The Latest: Kasich driving hard for MI, OH votes


WASHINGTON (AP) — The Latest on campaign 2016 (all times Eastern Standard Time):

12:52 p.m.

John Kasich is telling Michigan voters he has the tenacity and experience to make real change in Washington.

Kasich tells an audience at a community college in Monroe, Michigan, that, “to make things better, you have to step on toes, there are no two ways around it.”

The Ohio governor has been making the case that he understands the anger and anxieties of Donald Trump supporters. But Kasich says that unlike the GOP front runner, he also understands how to fix the country’s problems.

Kasich is using that same persistence in his long-shot bid for the GOP presidential nomination. A strong showing in Michigan’s Tuesday primary and a win in his home state of Ohio on March 15 are critical to his ability to continue in the race.

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12:50 p.m.

Protesters are being removed ahead of a Donald Trump rally in Concord, North Carolina.

The group of about a dozen young men and women, all clad in black, filed down to the floor of an arena on Monday and linked hands, forming a line to the side of the stage where the businessman planned to speak. Law enforcement officers spoke to the group, which ultimately filed out, some with one fist raised in the air.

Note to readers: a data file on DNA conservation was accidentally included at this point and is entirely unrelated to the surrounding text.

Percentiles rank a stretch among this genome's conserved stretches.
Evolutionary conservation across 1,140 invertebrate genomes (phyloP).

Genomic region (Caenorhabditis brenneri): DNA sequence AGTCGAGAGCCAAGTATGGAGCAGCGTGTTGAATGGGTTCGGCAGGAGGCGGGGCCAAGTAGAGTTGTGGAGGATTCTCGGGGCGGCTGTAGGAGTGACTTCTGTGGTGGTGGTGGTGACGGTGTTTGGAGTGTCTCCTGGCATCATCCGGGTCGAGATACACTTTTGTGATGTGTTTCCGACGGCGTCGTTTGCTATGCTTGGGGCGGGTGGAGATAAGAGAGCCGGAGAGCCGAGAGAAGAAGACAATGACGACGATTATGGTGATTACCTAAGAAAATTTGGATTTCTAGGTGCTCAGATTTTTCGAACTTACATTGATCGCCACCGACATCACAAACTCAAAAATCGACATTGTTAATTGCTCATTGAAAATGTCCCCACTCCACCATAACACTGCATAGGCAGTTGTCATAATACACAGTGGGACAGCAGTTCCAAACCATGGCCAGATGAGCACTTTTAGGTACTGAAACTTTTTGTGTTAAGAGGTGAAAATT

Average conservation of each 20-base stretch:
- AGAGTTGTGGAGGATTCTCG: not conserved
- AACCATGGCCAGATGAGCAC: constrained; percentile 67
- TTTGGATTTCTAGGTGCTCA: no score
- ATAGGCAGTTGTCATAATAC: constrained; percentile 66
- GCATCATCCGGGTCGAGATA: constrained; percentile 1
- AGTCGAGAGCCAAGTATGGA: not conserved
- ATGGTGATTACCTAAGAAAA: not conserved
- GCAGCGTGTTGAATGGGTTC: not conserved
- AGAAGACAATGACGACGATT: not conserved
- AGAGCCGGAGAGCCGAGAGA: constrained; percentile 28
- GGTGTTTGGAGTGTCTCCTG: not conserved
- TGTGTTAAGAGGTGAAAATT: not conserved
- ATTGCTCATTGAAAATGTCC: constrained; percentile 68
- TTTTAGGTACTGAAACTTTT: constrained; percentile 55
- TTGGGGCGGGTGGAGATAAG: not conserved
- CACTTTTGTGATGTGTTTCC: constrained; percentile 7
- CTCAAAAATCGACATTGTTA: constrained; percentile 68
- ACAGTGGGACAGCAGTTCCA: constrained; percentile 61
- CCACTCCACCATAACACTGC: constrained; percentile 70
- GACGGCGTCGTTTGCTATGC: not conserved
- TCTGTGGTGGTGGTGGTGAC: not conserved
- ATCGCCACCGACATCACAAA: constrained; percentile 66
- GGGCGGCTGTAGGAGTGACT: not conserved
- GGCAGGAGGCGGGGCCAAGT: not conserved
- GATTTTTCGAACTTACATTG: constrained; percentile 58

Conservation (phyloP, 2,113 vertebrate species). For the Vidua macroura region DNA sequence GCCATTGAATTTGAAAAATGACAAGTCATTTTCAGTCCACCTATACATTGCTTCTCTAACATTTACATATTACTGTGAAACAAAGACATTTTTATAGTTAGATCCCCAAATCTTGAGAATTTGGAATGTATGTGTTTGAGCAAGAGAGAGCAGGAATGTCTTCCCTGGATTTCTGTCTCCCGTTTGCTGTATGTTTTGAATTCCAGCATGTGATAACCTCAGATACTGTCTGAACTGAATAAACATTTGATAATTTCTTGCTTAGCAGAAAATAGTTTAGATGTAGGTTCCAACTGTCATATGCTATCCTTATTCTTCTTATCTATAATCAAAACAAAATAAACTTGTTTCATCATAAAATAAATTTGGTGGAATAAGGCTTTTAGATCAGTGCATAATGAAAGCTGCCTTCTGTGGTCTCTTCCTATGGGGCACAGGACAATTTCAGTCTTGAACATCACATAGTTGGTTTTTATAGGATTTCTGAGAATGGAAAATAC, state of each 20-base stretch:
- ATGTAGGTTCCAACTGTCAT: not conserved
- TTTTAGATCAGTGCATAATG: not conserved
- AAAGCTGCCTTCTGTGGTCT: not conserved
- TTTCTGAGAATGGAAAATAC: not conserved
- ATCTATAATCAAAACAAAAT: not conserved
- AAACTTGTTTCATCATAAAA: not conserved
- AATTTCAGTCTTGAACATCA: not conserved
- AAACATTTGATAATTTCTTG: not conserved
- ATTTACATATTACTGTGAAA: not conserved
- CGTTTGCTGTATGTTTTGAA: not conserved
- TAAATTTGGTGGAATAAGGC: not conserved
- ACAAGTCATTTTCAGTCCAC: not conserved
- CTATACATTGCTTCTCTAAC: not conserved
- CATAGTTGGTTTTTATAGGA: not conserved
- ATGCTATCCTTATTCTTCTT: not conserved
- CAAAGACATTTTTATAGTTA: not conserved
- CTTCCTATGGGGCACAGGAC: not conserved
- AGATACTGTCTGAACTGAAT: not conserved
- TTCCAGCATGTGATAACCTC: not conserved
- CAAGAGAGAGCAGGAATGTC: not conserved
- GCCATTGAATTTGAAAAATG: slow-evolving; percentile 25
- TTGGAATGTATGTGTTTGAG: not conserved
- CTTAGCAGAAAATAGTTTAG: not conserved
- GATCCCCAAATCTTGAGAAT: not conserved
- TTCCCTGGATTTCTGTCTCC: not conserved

Another group of a handful of men and women was similarly escorted out a few minutes later.

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12:40 p.m.

Donald Trump is spending some of his biggest money yet on campaign ads ahead of winner-take-all contests next week in Florida and Ohio.

He plans to spend about $2 million on Florida TV commercials and $1 million in Ohio by March 15, the day of the vote, according to advertising tracker Kantar Media’s CMAG. Trump’s campaign has also reserved about half a million dollars in TV time in Michigan, where voters go to the polls on Tuesday.

Overall, Trump – a master of free publicity – is on track to spend about $15 million in the primary race, CMAG shows. That’s a few million dollars less than Rubio, who has won far fewer contests than Trump, and a few million dollars more than Cruz, who so far has been Trump’s closest competitor.

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11:30 a.m.

The latest count of absentee and early voters in Florida is showing that more than 571,000 Republicans have already cast their ballots for next week’s crucial winner-take-all primary.

Just over 1 million Floridians have cast their ballots, according to University of Florida political science professor Daniel Smith, who tracks and analyzes early voting data. So far, he says, GOP voters outnumber Democratic voters by about 109,000.

Among Republicans, said Smith, 86 percent are white and 11 percent are Hispanic. Among Democrats, 68 percent are white, 19 percent are black and 10 percent are Hispanic.

Florida is a closed primary, meaning only party members can vote in their respective primary.

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